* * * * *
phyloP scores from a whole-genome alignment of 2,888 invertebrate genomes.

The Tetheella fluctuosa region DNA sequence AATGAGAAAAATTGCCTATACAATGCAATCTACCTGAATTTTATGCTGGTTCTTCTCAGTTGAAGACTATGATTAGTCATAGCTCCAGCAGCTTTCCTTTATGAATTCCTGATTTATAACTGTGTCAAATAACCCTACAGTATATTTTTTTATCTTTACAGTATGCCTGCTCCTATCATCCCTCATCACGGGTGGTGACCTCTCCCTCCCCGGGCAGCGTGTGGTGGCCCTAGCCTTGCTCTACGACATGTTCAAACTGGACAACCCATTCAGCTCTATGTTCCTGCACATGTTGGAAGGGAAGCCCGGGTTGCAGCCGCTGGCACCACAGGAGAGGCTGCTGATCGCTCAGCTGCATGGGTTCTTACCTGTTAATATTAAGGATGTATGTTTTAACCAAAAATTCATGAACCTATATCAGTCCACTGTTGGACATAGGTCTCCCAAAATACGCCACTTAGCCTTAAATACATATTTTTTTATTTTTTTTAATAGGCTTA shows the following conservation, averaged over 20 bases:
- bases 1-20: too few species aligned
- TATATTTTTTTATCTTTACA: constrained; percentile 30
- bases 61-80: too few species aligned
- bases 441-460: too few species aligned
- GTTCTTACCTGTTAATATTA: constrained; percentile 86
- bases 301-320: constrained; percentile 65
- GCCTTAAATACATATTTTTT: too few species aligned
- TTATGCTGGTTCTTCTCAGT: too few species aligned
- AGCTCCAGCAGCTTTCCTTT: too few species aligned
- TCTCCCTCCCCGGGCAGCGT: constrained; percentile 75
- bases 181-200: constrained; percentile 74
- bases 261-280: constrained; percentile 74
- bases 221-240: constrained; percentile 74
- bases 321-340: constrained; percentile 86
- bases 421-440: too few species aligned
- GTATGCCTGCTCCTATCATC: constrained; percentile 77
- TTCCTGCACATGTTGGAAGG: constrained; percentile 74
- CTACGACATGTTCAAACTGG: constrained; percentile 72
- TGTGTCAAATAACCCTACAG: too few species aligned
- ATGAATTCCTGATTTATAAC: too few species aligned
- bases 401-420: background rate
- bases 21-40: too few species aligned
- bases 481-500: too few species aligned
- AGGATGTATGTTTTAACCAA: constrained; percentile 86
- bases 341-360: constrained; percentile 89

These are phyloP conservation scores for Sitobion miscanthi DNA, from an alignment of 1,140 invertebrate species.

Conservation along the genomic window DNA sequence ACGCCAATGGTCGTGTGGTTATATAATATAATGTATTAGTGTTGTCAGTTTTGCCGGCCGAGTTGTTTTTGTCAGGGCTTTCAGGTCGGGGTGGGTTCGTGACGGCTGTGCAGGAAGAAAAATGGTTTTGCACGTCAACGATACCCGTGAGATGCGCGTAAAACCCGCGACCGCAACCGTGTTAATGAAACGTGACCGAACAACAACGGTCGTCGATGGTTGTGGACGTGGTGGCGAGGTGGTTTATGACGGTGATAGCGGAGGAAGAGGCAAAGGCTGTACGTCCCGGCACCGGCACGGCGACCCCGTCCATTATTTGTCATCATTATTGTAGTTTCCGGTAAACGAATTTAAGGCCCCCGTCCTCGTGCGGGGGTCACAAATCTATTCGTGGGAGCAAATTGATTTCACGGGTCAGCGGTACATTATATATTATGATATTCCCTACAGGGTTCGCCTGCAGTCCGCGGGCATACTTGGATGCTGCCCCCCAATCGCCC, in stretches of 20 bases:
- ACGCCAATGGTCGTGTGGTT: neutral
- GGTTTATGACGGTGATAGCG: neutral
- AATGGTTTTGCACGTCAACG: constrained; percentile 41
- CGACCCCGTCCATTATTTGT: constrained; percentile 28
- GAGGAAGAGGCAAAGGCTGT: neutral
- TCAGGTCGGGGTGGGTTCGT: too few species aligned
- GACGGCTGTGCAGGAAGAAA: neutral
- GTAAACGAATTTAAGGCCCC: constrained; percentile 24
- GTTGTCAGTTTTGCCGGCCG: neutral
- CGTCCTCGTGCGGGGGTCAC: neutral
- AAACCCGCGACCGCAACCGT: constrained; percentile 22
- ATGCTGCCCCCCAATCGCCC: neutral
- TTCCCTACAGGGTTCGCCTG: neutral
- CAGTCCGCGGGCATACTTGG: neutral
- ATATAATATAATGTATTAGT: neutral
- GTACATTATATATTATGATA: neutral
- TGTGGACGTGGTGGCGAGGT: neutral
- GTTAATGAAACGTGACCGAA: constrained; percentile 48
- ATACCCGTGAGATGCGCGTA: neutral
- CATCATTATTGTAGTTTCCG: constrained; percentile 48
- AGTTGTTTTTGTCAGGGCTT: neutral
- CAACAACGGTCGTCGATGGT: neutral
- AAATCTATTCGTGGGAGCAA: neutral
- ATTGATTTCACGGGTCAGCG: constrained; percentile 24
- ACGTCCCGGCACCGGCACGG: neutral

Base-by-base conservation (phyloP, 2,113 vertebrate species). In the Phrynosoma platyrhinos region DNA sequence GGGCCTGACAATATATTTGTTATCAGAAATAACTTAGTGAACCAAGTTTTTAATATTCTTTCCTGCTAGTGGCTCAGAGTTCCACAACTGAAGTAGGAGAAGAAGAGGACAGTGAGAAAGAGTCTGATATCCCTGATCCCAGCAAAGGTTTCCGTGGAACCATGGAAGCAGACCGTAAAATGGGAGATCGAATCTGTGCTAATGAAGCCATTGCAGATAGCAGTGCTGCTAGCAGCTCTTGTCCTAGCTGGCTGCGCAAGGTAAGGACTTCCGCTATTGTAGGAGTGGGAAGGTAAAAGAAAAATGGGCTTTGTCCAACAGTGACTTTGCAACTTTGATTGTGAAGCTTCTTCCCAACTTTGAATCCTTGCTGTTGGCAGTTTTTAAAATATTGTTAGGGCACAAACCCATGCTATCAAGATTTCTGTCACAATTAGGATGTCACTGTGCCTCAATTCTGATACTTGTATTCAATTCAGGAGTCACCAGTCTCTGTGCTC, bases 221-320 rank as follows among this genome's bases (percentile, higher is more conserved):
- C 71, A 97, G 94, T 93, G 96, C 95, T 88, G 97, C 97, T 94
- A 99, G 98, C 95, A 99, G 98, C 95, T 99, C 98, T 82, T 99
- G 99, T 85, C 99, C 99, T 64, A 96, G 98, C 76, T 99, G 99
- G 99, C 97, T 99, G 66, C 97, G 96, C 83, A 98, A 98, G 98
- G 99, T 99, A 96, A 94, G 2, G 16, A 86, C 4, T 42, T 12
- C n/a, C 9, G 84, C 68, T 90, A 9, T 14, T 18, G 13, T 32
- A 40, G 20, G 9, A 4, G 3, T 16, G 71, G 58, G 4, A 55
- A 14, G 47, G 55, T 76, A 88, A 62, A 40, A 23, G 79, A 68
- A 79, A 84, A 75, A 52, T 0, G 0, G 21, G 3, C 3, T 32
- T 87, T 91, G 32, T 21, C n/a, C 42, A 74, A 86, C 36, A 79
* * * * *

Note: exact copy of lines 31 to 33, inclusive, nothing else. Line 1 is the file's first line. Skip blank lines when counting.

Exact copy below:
- GGTTTATGACGGTGATAGCG: neutral
- AATGGTTTTGCACGTCAACG: constrained; percentile 41
- CGACCCCGTCCATTATTTGT: constrained; percentile 28